Last month, President Obama urged the FCC to “reclassify consumer broadband services under Title II of the Telecommunications Act – while at the same time forbearing from rate regulation and other provisions less relevant to broadband services.” Theoretically, under “Title II” regulation, the FCC would be able to regulate broadband services as a utility (e.g., telephone service) but could decide not to apply certain provisions to broadband services, including rate regulations, that might impede market competition. The FCC announced that it would delay its vote on net neutrality rules until early 2015.
Tech giants such as Intel, IBM, and Qualcomm submitted an open letter discouraging the FCC from classifying broadband services under Title II, claiming that the regulations would strangle investment and innovation in broadband technology.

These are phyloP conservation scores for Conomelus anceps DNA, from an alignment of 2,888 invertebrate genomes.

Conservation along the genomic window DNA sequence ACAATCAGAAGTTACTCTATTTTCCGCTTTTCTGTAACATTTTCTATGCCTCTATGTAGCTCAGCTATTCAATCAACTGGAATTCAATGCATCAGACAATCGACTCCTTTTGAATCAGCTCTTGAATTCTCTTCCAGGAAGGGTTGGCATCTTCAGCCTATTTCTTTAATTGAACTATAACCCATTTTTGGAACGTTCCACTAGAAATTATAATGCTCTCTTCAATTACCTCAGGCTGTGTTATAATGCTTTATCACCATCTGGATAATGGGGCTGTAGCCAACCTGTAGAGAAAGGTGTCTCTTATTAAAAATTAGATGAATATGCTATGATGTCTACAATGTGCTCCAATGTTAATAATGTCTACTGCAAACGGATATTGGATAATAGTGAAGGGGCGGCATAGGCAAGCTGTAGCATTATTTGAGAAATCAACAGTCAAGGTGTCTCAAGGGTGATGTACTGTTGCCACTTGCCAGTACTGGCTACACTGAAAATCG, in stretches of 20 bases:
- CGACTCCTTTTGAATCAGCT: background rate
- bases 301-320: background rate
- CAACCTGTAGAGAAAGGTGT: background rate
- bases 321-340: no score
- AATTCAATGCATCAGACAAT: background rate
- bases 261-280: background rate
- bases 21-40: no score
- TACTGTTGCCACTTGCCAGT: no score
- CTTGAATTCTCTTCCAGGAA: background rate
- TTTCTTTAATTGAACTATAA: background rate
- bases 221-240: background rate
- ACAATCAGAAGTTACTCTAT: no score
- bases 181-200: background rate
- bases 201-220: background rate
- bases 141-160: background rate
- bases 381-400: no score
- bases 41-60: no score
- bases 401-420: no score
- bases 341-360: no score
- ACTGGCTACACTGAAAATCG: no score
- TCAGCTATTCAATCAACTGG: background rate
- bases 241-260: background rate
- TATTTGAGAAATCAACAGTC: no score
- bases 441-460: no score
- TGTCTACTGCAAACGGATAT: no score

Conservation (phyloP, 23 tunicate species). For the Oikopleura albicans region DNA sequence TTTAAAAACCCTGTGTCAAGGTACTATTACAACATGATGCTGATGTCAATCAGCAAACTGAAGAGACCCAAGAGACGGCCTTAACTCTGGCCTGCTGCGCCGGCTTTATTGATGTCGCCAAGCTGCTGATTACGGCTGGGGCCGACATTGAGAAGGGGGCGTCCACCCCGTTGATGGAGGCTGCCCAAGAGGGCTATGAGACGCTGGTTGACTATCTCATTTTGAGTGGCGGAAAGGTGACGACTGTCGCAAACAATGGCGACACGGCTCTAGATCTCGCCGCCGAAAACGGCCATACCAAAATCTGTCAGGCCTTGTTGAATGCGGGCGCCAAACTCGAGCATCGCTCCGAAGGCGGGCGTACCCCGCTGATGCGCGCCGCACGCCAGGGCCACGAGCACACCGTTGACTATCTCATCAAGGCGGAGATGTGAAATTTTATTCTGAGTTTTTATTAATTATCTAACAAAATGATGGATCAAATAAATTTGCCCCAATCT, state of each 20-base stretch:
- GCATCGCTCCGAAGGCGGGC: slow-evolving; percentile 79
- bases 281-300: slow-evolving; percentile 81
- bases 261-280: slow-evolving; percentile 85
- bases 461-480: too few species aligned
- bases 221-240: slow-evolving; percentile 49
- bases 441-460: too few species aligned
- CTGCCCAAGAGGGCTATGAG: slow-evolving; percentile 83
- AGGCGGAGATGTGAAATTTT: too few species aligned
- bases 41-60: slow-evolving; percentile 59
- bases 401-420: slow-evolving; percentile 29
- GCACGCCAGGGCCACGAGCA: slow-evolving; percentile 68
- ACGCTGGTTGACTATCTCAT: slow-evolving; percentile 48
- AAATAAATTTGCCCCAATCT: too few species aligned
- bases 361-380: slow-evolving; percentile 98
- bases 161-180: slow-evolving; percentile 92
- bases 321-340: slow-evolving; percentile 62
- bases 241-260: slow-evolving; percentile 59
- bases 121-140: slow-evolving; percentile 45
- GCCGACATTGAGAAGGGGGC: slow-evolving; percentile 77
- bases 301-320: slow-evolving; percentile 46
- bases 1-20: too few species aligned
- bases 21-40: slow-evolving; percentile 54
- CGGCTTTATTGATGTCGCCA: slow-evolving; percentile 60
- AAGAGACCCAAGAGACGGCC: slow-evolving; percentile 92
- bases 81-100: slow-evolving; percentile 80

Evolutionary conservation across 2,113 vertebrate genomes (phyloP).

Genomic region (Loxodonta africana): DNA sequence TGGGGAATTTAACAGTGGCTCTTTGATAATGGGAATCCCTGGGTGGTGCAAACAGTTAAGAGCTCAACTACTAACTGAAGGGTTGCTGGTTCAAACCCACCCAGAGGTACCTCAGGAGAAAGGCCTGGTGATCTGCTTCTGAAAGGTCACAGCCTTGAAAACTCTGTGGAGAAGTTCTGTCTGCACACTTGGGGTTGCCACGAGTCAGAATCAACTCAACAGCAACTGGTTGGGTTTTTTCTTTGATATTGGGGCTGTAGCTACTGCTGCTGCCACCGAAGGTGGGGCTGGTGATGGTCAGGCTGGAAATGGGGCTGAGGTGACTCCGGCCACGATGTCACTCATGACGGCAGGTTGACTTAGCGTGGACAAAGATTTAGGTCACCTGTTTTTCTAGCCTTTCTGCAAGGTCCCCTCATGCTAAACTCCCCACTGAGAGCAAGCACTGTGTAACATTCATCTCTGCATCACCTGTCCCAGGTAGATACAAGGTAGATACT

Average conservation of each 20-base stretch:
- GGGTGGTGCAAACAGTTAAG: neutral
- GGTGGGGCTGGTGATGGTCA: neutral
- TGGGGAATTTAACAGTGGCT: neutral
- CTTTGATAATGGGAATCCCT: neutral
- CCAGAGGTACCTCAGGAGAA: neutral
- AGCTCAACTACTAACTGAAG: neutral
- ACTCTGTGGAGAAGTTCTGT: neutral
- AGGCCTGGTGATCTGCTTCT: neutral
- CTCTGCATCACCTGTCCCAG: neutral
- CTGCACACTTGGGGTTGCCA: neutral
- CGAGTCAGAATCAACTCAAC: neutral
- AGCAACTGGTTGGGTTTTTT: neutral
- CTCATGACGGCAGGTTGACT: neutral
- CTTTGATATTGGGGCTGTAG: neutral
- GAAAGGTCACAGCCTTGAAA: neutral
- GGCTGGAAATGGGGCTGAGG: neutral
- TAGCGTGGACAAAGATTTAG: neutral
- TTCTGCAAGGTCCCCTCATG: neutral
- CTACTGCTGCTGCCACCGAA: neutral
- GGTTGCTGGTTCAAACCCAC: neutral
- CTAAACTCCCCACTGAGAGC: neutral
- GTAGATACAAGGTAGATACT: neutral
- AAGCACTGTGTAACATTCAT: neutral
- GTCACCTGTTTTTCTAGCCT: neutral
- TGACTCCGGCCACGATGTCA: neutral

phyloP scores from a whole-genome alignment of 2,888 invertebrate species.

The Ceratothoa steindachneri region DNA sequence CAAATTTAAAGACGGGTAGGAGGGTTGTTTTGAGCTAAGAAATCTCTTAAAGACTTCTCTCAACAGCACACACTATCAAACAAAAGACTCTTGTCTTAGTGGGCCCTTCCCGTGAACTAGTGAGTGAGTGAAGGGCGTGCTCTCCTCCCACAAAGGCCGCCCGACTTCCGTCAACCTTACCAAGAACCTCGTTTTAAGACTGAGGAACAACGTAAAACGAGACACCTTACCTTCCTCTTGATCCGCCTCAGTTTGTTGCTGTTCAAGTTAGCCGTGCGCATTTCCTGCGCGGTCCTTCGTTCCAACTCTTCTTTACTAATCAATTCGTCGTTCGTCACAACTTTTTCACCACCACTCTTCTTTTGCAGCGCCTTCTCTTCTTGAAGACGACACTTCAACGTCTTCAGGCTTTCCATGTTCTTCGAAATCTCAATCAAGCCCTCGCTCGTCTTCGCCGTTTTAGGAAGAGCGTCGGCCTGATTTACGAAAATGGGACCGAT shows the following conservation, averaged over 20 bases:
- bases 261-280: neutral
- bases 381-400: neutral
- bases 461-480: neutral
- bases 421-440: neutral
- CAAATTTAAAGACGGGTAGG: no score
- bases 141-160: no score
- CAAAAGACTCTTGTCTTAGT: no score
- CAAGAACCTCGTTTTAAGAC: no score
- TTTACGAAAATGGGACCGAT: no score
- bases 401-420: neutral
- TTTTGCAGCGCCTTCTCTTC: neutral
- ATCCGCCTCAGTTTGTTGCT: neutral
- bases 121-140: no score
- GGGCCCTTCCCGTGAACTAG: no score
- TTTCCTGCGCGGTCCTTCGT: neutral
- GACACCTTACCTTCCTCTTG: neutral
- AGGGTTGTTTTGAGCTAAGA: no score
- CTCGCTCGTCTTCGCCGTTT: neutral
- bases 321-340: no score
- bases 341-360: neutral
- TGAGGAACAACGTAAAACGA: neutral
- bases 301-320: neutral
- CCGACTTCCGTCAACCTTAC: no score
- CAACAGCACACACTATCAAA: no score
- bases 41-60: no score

The FCC’s decision comes at a critical time, after a federal district court effectively struck down the FCC’s prior attempt to regulate internet access (FCC Open Internet Order 2010) earlier this year. Additionally, although the U.S. still fares well in the World Wide Web Foundation’s recent annual “Web Index” report, the report identifies certain facets of the broadband service industry that may pose threats to equal access and neutral content, such as widening economic inequality (exacerbated by cable/telephone company monopolies), price discrimination, and surveillance.
For additional background on this topic, visit my colleague’s June 2014 post on net neutrality.